X-linked adrenoleukodystrophy (ALD) is a devastating neurologic disorder caused by mutations in the ABCD1 gene characterized by the accumulation of very long-chain fatty acids that affects 1:17,000 individuals in the U.S. Approximately 60% of male patients with ALD will convert to a devastating rapidly progressive form of inflammatory demyelination that leads to incapacitation or death within 2-3 years (cerebral ALD). Age of onset and phenotype varies even among individuals with the same mutation but a constant initial event in cerebral ALD is blood brain barrier (BBB) disruption with migration of leukocytes to the brain. The precise molecular and cellular mechanisms controlling BBB function during the course of ALD disease progress remain poorly understood given lack of cellular or animal models that faithfully recapitulate cerebral ALD. To address this critical knowledge gap, Dr. Musolino?s laboratory recently developed an ALD ex-vivo model system using gene-editing strategies and human brain microvascular endothelial cells. Dr. Musolino?s initial studies provide evidence that loss of ABCD1 directly impairs brain endothelial barrier integrity by increasing TGF?1 levels in a manner correlated with severe transcriptional downregulation of Claudin 5 and increased permeability to small molecules. These alterations precede the accumulation of very-long chain fatty acids suggesting that the BBB dysfunction is not a direct consequence of their accumulation. As with patients, in addition to ABCD1 deficiency in this model, a second event, endothelial activation by inflammatory cytokines or flow sheer stress, is necessary to increase the permeability to leukocytes. Building upon these strong preliminary data Dr. Musolino?s hypothesizes that levels of ABCD1 expression in brain microvascular endothelium controls transcriptional regulation of tight junction proteins via TGF?1-regulated pathways and determines the permeability to leukocytes during endothelial activation in a dose-dependent manner. To test this hypothesis Dr. Musolino will probe the effect of ABCD1 deficiency upon the BBB by (1) Identifying the molecular mechanisms governing tight junction disruption and increased permeability of ABCD1- deficient brain endothelium (Aim 1), (2) Determining functional consequences of downregulation of tight junction proteins and main regulatory pathways (Aim 2), and (3) Quantifying ABCD1 gene-dose effect on endothelial barrier function (Aim 3). Upon successful completion of these studies Dr. Musolino will have leverage the ability to model the impact of a single-gene mutation to unravel the mechanisms governing the traffic of cells across the BBB in ALD setting forth a strategy to identify the molecular and cell biological mechanisms underlying the conversion to cerebral disease, develop functional assays to test novel therapeutic approaches, and inform the field of neuroinflammation.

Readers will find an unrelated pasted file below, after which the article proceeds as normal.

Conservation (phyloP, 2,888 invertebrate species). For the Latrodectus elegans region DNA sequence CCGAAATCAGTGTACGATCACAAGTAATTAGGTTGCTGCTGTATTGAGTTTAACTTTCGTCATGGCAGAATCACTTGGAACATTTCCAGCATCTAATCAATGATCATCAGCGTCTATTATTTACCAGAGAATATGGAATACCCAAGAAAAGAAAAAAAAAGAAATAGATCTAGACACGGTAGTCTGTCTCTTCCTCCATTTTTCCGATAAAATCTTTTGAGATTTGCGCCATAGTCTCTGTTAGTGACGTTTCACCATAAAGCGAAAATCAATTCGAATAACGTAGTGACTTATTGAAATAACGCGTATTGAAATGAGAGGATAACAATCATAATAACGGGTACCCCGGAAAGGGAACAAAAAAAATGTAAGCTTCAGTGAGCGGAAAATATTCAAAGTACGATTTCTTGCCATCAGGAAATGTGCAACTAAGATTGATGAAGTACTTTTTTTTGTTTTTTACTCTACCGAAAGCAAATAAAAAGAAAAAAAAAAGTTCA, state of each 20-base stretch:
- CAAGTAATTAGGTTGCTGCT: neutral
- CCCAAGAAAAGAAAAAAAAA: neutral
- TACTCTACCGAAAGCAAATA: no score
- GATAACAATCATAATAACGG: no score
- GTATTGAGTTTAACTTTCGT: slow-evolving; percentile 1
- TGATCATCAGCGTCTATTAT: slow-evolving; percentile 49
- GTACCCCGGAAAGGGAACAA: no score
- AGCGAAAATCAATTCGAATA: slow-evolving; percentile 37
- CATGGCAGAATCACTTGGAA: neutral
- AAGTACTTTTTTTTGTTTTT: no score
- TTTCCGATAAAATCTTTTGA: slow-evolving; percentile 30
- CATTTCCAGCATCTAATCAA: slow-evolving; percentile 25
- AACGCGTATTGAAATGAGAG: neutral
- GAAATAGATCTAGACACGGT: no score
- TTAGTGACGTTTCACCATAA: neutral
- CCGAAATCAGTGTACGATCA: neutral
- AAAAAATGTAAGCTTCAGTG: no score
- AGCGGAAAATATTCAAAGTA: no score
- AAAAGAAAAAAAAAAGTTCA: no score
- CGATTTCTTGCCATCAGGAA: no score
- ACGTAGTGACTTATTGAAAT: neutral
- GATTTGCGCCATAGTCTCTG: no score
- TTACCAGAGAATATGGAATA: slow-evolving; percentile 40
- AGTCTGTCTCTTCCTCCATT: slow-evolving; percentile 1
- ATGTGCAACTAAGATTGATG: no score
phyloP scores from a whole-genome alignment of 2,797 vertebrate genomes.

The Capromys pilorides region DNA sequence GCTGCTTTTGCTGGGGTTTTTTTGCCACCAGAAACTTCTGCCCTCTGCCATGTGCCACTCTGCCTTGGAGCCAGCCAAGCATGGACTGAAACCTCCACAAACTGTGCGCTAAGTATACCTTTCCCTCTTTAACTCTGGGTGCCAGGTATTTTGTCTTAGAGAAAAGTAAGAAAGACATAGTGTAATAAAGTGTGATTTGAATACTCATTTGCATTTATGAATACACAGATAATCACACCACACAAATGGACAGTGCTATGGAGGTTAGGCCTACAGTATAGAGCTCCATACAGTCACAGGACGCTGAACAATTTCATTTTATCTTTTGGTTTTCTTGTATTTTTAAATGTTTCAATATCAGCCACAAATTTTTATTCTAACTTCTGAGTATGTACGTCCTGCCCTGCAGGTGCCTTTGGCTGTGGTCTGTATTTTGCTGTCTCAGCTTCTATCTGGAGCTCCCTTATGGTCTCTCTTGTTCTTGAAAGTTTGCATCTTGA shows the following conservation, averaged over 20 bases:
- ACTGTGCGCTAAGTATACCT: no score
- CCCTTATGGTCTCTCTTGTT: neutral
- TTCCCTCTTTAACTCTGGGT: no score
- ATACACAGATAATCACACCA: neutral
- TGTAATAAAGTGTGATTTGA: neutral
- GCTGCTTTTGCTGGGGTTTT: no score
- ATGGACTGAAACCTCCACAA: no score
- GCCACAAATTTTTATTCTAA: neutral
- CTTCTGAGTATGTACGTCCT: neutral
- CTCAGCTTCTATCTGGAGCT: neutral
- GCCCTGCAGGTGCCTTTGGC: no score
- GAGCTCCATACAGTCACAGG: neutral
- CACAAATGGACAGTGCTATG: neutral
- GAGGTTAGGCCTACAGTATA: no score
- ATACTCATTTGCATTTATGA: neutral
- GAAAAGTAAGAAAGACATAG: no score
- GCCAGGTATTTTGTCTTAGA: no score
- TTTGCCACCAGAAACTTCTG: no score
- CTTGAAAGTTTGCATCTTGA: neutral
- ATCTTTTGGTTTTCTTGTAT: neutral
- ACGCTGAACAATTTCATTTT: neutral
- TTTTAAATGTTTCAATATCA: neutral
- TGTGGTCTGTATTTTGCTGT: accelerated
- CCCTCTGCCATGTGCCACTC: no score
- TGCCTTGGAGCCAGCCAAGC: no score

Public Health Relevance

Cerebral Adrenoleukodystrophy is an inherited devastating disease where inflammatory cells infiltrate the brain and cause progressive degeneration that leads to vegetative state or death in months to years. Unfortunately, current therapies either fail to prevent cerebral disease or carry high toxicity and mortality. In this project we will study how the gene defect changes the brain vessel permeability to allow access of inflammatory cells to the brain using laboratory tools at the bench. If validated by this study, our approach sets forth a successful strategy for identifying factors that contribute to develop cerebral degeneration and a laboratory tool urgently needed to screen for new less toxic and targeted therapies.

National Institute of Health (NIH)
National Institute of Neurological Disorders and Stroke (NINDS)
Research Project (R01)
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Cellular and Molecular Biology of Glia Study Section (CMBG)
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Morris, Jill A
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Massachusetts General Hospital
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